I've been formatting my memory cards while they are still conveniently in the computer; when I remember, of course. I have had no problems with any of my SD or CF chips for 5 years and it was only forgetting the need to press the “Mode & Trash” buttons a second time to format in-camera that got this thread started. The responses triggered my follow-up questions. That seems to be the way of things at Nikonians.
#9. "RE: Format never stops" | In response to Reply # 5ajdooley Nikonian since 25th May 2006Fri 29-Nov-13 12:00 PM
Cal -- I cannot authoritatively answer the question of formatting in the computer versus in the camera, but many times, I have seen the latter recommended -- either formatting in the camera with the two button system or the menu.
Ah DOS! I was thrilled when DOS1 was replaced by DOS2 and we could store 360k of data versus 320K on a floppy disk! That would have been able to hold 0.5% of a single RAW NEF from the D800! My first hard drive held I think, 40mb -- 2/3's of a single NEF.
Waterloo, IL, USA
Visit my Nikonians gallery.
#10. "RE: Format never stops" | In response to Reply # 8Fri 29-Nov-13 12:46 PM
Bill, Thanks for the complete rundown. Of course, you're right. FAT on a solid-state device isn't really analogous to Fat on a spinning disk. You're also right that we're talking about delays so infinitesimal that nobody's going to notice the difference. But I notice that you, along with me, and with everybody else who's ever worked with devices dependent on a FAT always reformats after a shoot -- hopefully always on the camera, not the computer. That simple act makes sure everything's back in order before you venture forth again on something you may not be able to re-shoot if something gets scrambled. Weddings come to mind.
Tom, If you're actually wearing out CF cards you must be a very high-volume pro. Your profile says you do landscapes, so you must be on the road constantly. I can't even imagine leaving stuff on a CF card after a shoot is finished and I've transferred the data to my computer and to a DVD. Things would get far too messy far too quickly, and I'd probably lose track of what's current and what's not. I've been using CF cards on digital cameras since 2000 and I have yet to experience a failure caused by the card becoming exhausted. Let's see -- if my card has a life of 50,000 write cycles and I go through 3 a day, that comes out to a life of about 46 years for the card. What that tells me is that the card is going to see me out.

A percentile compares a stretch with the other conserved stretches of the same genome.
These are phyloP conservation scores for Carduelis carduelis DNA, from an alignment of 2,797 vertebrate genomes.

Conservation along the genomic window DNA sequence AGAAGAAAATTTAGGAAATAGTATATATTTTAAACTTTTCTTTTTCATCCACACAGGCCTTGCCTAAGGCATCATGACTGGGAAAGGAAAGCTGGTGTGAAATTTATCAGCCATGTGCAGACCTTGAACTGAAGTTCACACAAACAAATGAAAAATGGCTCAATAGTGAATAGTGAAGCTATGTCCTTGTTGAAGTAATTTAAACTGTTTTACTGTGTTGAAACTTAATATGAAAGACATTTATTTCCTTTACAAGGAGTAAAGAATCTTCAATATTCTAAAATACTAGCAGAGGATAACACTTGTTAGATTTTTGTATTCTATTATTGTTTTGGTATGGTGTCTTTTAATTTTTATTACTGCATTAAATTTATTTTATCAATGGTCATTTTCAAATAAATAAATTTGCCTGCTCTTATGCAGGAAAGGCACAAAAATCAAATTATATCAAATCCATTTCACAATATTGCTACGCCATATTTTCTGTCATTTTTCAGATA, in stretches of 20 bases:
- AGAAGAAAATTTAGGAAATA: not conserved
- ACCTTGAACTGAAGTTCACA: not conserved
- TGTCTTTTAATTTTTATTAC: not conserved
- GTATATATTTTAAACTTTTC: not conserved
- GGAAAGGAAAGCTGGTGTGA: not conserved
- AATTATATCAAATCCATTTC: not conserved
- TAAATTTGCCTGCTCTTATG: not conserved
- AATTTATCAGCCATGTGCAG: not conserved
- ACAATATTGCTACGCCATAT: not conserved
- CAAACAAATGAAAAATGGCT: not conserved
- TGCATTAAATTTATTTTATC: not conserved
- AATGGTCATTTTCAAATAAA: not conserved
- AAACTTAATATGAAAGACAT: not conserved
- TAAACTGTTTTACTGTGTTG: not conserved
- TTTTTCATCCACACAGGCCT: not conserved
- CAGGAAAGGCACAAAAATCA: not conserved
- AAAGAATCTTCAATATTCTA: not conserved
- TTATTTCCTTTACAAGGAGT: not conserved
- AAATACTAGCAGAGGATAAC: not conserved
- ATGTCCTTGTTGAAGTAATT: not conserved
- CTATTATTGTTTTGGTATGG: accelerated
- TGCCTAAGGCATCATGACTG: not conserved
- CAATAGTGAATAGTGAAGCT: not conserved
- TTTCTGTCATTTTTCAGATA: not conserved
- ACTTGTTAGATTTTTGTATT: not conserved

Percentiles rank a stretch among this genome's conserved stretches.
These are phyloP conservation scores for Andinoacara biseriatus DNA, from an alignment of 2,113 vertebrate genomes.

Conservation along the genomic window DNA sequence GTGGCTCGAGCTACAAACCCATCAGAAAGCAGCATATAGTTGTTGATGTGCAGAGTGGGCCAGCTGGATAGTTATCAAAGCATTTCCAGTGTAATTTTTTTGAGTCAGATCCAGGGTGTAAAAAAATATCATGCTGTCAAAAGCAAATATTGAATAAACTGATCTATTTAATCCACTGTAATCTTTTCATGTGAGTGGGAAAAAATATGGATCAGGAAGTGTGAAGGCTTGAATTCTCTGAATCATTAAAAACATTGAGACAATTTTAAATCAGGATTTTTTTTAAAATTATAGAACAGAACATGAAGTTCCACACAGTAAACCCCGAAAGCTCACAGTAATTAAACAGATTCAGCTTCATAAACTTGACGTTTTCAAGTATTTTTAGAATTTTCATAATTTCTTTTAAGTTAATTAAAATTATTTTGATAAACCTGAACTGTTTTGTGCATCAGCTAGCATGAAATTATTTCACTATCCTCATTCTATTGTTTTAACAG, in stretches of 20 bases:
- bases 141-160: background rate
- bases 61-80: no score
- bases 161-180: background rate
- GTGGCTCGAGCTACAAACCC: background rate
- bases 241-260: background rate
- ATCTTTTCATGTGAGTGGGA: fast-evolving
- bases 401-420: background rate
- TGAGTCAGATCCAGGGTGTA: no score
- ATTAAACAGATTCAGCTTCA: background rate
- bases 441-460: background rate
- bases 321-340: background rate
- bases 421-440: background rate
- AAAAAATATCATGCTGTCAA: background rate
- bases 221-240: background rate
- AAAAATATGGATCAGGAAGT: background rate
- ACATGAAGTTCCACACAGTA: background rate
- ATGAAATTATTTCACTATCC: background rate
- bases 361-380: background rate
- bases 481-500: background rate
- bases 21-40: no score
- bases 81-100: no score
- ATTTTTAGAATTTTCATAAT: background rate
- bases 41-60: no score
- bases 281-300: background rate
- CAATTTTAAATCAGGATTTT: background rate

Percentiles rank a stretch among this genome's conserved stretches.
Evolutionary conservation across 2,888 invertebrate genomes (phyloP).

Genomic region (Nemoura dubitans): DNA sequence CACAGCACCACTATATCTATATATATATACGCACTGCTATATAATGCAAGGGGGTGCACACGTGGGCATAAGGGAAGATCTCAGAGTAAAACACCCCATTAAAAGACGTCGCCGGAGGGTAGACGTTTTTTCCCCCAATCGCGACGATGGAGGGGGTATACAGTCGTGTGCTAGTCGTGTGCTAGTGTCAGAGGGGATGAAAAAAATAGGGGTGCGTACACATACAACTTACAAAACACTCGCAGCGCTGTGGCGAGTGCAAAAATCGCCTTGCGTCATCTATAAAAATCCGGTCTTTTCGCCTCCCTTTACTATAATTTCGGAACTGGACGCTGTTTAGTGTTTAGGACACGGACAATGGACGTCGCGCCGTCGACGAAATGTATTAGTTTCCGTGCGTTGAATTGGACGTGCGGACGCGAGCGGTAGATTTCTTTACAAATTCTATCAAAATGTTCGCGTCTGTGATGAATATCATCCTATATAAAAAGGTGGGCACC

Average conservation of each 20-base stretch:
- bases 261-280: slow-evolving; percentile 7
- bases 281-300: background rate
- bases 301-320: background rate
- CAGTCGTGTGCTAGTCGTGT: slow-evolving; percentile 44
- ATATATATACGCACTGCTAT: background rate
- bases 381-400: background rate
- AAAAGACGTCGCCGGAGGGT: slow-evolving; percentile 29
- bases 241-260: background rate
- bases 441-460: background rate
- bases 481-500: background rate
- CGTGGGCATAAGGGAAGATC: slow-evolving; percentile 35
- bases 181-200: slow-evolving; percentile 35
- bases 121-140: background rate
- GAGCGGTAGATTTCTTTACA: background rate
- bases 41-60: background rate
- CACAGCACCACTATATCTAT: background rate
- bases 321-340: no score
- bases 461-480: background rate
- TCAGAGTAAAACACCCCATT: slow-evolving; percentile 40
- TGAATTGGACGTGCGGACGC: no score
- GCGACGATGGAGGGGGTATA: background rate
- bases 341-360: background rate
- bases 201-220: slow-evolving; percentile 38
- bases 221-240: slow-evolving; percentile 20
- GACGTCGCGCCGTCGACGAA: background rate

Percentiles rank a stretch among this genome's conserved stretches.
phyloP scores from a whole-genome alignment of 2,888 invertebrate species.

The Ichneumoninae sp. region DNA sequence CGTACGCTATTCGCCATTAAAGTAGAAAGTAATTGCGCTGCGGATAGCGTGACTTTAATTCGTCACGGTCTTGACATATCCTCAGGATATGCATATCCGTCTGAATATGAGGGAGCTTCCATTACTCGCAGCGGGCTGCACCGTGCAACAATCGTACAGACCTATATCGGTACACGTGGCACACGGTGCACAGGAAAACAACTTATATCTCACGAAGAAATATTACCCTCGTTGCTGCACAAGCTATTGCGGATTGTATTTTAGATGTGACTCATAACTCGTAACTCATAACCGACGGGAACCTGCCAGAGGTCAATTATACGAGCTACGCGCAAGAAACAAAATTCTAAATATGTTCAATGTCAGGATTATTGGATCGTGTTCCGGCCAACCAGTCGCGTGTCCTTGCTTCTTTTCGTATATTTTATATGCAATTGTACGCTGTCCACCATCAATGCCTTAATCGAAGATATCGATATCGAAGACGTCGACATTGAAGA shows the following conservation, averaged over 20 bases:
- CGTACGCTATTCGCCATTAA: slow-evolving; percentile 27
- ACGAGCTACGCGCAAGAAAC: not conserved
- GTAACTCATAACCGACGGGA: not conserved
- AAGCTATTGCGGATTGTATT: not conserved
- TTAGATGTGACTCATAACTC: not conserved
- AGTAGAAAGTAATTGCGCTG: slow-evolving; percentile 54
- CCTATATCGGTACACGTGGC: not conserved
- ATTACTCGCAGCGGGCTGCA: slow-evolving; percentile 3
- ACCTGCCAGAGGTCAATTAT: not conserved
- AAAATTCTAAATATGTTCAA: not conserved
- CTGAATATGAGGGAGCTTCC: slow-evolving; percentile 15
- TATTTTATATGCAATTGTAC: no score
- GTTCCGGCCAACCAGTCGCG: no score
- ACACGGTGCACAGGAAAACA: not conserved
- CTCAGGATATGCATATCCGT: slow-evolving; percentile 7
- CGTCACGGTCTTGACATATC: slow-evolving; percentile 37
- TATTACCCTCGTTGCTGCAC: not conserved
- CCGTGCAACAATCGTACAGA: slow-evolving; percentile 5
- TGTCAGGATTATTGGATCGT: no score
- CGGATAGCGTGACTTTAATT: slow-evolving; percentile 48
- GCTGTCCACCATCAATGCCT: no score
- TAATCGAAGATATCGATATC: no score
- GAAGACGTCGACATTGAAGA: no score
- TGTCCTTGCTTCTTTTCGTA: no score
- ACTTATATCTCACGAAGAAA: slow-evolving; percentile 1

And Alan, I remember when I bought my first hard drive too. It was a 10 megabyte drive. I bought it from Apparat in Denver, I paid $1,200 for it on sale, and I was convinced I had enough storage for the rest of my life. That was in early 1978, and in those days the usual (and expensive) hard drive was 2 meg.
#11. "RE: Format never stops" | In response to Reply # 10briantilley Nikonian since 26th Jan 2003Fri 29-Nov-13 01:22 PM
>Tom, If you're actually wearing out CF cards you must be a
>very high-volume pro.
I agree. I would certainly not forego formatting a card (in-camera) because I was afraid of wearing the card out
#12. "RE: Format never stops" | In response to Reply # 11Fri 29-Nov-13 05:39 PM
Ah yes, computing in the 1970s. My first (we talk about them like we talk about our first child or, in my case, my practice wife ) was a “System X” made by Honeywell. It was an 8-bit Zylog (sp?) CPM c/w an amber monitor, 400K 5.25” floppies, and later I added a huge, as in door stop, 5MG hard drive. The metal key board was customized for WordStar and the system disk came with WordStar, SuperCalc and an early pre MS version of Basic. The key board had a special function. If you walked across the carpet and touched it, the static would automatically reboot the computer.
But I digress.
As a solely academic question, is there any difference between in camera formatting and doing so via the computer while the card is plugged into the card reader? Could Nikon or Canon etc. be doing something particular in relationship to their product?
#13. "RE: Format never stops" | In response to Reply # 12Fri 29-Nov-13 06:22 PM
Cal, I doubt any of us will ever know the answer to that question unless we go to work for Nikon or Canon. But every camera maker out there seems strongly to emphasize that the card should be formatted on the camera. I'll take their advice. You're going to put the card back in the camera anyway, and formatting takes just a couple seconds, so why run a chance by formatting on the computer?